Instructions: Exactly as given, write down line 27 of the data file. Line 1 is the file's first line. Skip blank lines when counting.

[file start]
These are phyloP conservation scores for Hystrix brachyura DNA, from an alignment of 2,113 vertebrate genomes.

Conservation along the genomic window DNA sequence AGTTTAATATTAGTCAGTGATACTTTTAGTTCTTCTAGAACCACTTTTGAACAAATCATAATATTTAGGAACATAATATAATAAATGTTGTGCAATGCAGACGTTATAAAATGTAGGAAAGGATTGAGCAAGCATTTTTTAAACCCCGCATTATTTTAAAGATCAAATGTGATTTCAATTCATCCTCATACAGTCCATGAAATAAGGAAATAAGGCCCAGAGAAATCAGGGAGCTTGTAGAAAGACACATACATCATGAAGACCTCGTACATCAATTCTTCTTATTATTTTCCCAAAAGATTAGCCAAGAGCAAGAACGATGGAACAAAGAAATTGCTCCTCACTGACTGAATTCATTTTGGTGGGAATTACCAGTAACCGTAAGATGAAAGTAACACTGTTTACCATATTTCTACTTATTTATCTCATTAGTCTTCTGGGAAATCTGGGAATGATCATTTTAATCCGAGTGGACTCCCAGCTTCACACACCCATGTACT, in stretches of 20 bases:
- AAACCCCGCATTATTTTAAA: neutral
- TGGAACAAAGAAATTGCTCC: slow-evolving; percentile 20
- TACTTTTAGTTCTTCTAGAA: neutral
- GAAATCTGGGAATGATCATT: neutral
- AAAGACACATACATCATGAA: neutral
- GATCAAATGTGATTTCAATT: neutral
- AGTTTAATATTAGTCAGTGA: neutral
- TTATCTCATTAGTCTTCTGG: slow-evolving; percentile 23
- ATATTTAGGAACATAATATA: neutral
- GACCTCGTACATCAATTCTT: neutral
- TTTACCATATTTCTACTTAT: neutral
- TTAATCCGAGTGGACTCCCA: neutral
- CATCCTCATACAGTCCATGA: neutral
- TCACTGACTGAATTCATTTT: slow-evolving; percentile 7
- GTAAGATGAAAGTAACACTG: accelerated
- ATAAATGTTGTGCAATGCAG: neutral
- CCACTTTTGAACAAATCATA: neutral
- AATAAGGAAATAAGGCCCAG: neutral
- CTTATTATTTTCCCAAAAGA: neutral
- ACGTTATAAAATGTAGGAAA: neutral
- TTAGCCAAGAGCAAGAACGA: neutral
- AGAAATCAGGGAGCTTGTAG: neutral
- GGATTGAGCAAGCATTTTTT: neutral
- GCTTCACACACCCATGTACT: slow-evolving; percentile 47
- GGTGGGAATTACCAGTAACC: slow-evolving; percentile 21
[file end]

- GGTGGGAATTACCAGTAACC: slow-evolving; percentile 21